Little Cinema


Free, joint viewing of Polish and Ukrainian animation from 1950-80’s. Current selection of Ukrainian films from the archives of the Alexander Dovzhenko Center in Kyiv prepared by Lera Polianskova, screenings in a loop during the exhibition opening hours.

Whale and Cat
Ірина Гурвич / Iryna Hurvych, 8:55, 1969

Cat and Mouse
Владислав Негребецкі / Władysław Nehrebecki, 8:31, 1958
Pełny ekranOpen in new window

Where are you, my horse?
Єфрем Пружанський / Yefrem Pruzhanskiy, 9:47, 1988
Pełny ekranOpen in new window

Little Western
Вітольд Ґєрш / Witold Giersz, 5:25, 1960
Pełny ekranOpen in new window

An Adventure in Stripes
Аліна Малішевска / Alina Maliszewska, 11:00, 1960
Pełny ekranOpen in new window

As Petryk Pyatochkin counted elephants
Олександр Вікен / Oleksandr Viken, 9:09, 1984

Тереса Баджян / Teresa Badzian, 7:30, 1964
Pełny ekranOpen in new window

Lera Polianskova

Lera Polianskova
prepared the program of Ukrainian animation

A Message

In the second week of the war, on my newsfeed – this month the news replaced everything — I saw the post of artist Oleksiy Say with the question “When was the last time you were humming something to yourself ?». I knew I didn’t sing for eternity. For eternity, didn’t sing. Did not read. Did not cry. Did not watch any videos. This war forced me out of my everyday routines, my life, my body, I became ill with the war. I was able to cry only on March 17th, in the morning. It was from happiness – there were news from Mariupol: „The bomb shelter withstood. Blockages were taken apart, people were coming out alive!”. At first I cried, then I laughed, then my everyday  affairs started and at one point I noticed that I was singing to myself a song from a cartoon, and realized that I began to recover.

Usually, culture is perceived as a bonus – going to the movies, visiting a concert or watching an exhibition – is a nice addition to everyday life. In the times of crisis — culture becomes a protection, a refuge. Bomb shelter in the theater, a violin concert, also in a bomb shelter – preserves the body and comforts the heart.

That is why it is so important, right now, to return to this shelter, learn new things about it. Animated images, familiar plots from your childhood – a home that is always with us and can be passed on to our children. Cartoons that were not seen yet, but already recognizable — because the language of childhood is universal, it is an opportunity to feel at home anywhere and a reminder that life goes on.

Lera Polianskova, originally from Kharkiv, is an artist, curator and organizer working in the field of media art and sound. In 2018, she was an artist-in-residence at the WRO Art Center for six months. Together with  Max Robotov, she forms the SVITER art group. Lera continues to live and work in Kiev, from where she has prepared a selection of Ukrainian animation especially for our Ukrainian and Polish audience.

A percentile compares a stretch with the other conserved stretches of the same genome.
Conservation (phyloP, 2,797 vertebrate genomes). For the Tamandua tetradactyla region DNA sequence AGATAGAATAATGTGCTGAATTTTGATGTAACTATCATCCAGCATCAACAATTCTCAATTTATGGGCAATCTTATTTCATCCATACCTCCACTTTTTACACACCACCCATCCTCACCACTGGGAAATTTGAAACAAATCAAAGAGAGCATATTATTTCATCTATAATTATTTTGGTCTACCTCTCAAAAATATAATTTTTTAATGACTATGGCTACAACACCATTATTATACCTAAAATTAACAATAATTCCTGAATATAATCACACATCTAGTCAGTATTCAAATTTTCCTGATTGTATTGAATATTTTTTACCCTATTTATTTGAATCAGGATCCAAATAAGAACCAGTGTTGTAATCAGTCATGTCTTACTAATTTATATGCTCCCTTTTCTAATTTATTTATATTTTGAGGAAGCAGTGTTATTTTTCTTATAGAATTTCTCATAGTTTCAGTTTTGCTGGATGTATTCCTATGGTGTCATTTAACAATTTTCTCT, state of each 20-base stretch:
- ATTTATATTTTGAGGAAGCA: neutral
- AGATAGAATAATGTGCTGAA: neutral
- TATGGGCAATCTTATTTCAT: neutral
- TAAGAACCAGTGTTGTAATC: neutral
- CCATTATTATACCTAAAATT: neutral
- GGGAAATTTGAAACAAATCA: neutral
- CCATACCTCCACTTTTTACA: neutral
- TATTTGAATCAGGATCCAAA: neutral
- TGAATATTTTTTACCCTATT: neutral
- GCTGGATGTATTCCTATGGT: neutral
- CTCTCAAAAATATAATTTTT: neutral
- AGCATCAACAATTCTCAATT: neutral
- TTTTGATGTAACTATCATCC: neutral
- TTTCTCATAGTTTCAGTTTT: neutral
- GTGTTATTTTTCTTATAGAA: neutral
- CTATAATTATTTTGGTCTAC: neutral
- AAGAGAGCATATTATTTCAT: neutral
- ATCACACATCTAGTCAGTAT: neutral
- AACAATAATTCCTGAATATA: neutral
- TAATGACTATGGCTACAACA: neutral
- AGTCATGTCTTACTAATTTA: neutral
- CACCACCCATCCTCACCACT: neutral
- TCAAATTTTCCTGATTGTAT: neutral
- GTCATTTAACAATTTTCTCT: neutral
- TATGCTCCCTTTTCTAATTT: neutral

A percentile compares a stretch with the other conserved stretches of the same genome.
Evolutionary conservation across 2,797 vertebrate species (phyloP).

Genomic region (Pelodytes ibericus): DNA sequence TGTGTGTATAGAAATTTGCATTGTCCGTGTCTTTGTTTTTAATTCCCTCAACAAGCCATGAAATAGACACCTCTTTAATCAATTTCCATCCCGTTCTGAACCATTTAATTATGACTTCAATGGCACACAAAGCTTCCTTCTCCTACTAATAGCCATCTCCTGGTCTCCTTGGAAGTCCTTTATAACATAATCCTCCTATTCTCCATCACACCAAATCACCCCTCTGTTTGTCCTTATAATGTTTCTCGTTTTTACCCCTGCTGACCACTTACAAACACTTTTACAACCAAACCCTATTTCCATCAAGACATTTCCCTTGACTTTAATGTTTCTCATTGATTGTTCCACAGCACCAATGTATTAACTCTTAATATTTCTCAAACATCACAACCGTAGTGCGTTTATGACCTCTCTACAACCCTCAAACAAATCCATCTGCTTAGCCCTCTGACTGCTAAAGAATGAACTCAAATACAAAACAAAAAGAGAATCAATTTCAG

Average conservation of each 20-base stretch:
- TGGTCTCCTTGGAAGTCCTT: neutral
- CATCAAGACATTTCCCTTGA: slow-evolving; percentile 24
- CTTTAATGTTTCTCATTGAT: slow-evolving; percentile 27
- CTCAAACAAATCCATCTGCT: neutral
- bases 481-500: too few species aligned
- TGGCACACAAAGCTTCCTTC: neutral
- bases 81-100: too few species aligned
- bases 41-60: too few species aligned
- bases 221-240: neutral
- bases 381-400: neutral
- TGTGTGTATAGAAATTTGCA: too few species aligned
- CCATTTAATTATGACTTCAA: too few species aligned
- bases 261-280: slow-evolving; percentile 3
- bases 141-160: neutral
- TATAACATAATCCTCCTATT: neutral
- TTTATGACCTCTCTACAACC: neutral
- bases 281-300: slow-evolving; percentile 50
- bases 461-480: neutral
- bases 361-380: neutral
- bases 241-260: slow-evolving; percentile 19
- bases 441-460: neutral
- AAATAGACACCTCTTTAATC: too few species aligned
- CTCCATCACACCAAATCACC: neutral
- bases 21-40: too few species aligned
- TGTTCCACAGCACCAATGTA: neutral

Olena Honcharuk

Olena Honcharuk,
Dovzhenko Centre acting director (Kyiv, Ukraine)

Some years ago we met Piotr Krajewski and colleagues from WRO in Kyiv, at Dovzhenko Centre, talking about our institutions and possible projects. Nobody could imagine that the first collaboration would happen in wartime.

Firstly, I have to thank you. All Ukrainians are very grateful to Polish people for your support on different levels – material, professional, diplomatic, humane. I hope we’ll be as true neighbours as you are. And someday we’ll realise a joint art project.

Even in these heartbreaking conditions Dovzhenko Centre team finds the ways to realize our mission as heritage preserving and research institution – to maintain constant bonding with cinematographic memory and make people close to Ukrainian art of cinema wherever they are. It’s our contribution to the Ukrainian fight for identity and sovereignty, for the right to stay humane and civilized.

It’s so cool that cartoons by UkrAnimaFilm are screened at WRO! Good way to make the Polish audience close with Ukrainian classic animation, and also to send warmest regards to Ukrainians in exile.

Olena Honcharuk serves as acting general director of the National Alexander Dovzhenko Center in Kyiv. The Dovzhenko Center is the largest film archive in Ukraine, containing over 9,000 Ukrainian and foreign feature films, documentaries and animated films, as well as thousands of archival documents on the history of Ukrainian cinema.